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Editor's Corner: Pro Gamers Are Not Athletes, But So What?

Posted on Wednesday, April 9 @ 16:01:17 Eastern by


When one of the best colleges in South Korea, Chung-Ang University, announced last month that it would be accepting eSports applicants to apply for its Department of Sports Science, the inner competitive gamer in all of us shined just a bit brighter. See, mom! Playing all those vidja games actually means something (so long as I move to South Korea...).

That said, a controversy ensued: Are eSports pro gamers actually athletes? Does eSports even count as a "sport"? Chung-Ang's Department of Sports Science typically endorses more traditional, more physical sports like basketball, golf, snowboarding, etc. So tying an eSports into that category might sound ludicrous and unbefitting. Even the online news show The Young Turks couldn't escape having a debate.

In my eyes, the argument mainly boiled down to semantics and predispositions to certain definitions of words. The idea of an athlete conjures physical prowess and, at the very least, full body movement, and by that defintion, I agree that pro gamers aren't athletes. It requires tremendous hand-eye coordination and steely-eyed focus (mental stamina, perhaps) and some pro gamers could be athletes too.

But I wouldn't say that the gamut of pro gamers, in the same vein as poker players, should be called "athletes." Even race car drivers and golfers are on the borderline for me in terms of being called athletes, though the requirements for physical fitness to be a top player for both has certainly grown over the years to the point that it's far less of an issue. (And perhaps the growth of eSports will also breed top players who need to be physically fit too.) The only gamers I'm comfortable calling athletes are hardcore DDR players.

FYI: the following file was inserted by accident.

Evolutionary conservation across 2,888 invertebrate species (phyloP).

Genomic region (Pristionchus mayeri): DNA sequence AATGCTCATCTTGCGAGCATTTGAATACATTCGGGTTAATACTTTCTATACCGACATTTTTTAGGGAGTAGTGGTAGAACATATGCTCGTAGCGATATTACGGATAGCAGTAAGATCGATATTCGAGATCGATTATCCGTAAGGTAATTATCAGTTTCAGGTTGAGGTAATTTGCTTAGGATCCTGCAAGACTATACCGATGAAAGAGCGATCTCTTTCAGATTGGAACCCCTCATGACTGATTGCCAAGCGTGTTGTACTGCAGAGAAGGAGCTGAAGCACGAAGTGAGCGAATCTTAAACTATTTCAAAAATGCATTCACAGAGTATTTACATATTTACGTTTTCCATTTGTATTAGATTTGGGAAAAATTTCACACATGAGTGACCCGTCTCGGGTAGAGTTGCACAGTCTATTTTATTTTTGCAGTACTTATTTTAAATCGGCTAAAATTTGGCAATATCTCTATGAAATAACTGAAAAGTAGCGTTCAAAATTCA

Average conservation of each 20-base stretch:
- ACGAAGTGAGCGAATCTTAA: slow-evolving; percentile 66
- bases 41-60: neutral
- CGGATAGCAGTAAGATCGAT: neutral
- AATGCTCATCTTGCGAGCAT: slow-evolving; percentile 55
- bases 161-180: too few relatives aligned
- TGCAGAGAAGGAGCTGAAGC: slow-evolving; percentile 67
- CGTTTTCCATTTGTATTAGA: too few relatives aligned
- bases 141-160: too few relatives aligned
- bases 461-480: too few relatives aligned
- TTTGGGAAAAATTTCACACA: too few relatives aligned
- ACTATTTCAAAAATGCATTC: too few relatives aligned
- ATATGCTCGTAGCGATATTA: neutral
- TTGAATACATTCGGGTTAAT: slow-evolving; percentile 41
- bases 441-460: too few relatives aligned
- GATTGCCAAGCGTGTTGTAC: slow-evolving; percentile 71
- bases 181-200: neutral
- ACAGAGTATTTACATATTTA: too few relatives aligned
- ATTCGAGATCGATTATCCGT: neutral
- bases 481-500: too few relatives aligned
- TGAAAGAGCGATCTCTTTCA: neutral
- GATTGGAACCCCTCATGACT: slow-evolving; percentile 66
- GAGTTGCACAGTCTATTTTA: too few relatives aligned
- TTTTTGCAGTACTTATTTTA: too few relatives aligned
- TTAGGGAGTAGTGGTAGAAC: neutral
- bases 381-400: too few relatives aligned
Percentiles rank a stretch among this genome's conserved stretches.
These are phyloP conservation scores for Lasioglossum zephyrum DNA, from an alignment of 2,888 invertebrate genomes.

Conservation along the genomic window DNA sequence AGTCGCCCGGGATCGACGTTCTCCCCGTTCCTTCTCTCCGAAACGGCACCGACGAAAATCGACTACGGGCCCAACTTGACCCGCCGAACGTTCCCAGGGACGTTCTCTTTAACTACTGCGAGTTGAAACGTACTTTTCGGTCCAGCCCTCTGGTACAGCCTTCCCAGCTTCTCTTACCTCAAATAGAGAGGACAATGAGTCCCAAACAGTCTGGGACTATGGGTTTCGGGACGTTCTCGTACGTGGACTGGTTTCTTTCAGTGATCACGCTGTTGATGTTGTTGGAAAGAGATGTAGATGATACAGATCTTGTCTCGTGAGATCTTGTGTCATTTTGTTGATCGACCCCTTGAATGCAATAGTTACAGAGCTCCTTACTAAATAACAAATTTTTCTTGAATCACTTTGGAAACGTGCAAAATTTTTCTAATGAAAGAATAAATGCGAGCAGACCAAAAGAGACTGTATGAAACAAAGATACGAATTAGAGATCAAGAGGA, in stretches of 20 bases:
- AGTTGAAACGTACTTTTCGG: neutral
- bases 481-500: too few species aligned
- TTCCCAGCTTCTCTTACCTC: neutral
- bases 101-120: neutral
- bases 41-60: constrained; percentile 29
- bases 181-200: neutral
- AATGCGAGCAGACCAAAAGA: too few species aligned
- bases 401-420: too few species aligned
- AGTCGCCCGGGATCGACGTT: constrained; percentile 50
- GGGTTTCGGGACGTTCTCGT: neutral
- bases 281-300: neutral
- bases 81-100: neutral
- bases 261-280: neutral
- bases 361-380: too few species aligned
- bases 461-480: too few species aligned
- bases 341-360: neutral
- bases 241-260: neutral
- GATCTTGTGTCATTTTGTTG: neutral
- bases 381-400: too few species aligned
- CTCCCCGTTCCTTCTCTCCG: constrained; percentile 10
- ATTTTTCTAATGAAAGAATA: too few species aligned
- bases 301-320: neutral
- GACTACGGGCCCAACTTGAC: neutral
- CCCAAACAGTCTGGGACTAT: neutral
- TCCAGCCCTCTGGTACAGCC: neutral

Still, that doesn't mean pro gaming isn't a sport or a hardcore competition. If chess is recognized as a sport by the International Olympic Committee, then pro gaming should be well within the boundaries of being called a sport too. And with a plethora of international tours, online gaming networks, and loads of prize money on offer at competitive events, eSports isn't some wallflower and should be taken seriously. In South Korea, it might as well be a national sport, and if a prestigious university is behind a top player who could potentially earn the school fame and even money, why the hell not?

If it makes people feel better that the university had named the eSports scholarship something else, fine. But I don't think the hoopla over definitions matters as much as this promotes the idea that someone with pro gaming skill has value in society and that it should carry equal weight to academic and extracurricular achievements. Prospective students shouldn't be afraid of putting the fact that they placed 3rd in a national gaming competition for Call of Duty on their application. It's a stigma that needs to played out as soon as possible.
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